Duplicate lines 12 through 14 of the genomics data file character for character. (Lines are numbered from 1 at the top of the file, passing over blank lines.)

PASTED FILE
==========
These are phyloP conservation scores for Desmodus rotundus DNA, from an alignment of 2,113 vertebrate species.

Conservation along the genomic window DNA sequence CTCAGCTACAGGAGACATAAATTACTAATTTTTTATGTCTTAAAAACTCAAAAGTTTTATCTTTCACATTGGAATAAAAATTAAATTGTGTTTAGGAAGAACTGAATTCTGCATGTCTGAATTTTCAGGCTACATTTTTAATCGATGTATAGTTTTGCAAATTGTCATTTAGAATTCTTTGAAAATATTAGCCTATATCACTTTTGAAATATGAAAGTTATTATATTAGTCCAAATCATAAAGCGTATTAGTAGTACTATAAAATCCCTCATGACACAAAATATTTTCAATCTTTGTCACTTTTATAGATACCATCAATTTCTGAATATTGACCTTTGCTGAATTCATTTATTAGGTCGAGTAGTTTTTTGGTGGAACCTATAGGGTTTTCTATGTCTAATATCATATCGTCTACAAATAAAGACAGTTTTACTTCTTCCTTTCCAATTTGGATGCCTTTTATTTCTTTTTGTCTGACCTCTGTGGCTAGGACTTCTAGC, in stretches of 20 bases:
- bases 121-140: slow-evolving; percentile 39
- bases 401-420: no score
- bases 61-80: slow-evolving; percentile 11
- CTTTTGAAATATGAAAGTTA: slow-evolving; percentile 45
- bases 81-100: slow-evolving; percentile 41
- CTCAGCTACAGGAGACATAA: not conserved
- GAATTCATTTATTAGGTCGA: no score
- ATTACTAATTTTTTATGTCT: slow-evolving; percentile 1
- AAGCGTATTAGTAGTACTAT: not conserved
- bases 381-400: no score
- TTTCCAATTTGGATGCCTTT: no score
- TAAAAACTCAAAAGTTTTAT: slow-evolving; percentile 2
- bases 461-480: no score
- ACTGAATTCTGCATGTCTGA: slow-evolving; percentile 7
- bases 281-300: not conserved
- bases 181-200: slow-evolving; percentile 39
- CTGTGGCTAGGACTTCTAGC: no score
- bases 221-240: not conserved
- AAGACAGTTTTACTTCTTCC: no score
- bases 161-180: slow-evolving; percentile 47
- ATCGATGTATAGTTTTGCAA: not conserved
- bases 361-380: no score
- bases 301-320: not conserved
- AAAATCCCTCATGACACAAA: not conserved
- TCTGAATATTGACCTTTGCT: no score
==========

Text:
- bases 381-400: no score
- TTTCCAATTTGGATGCCTTT: no score
- TAAAAACTCAAAAGTTTTAT: slow-evolving; percentile 2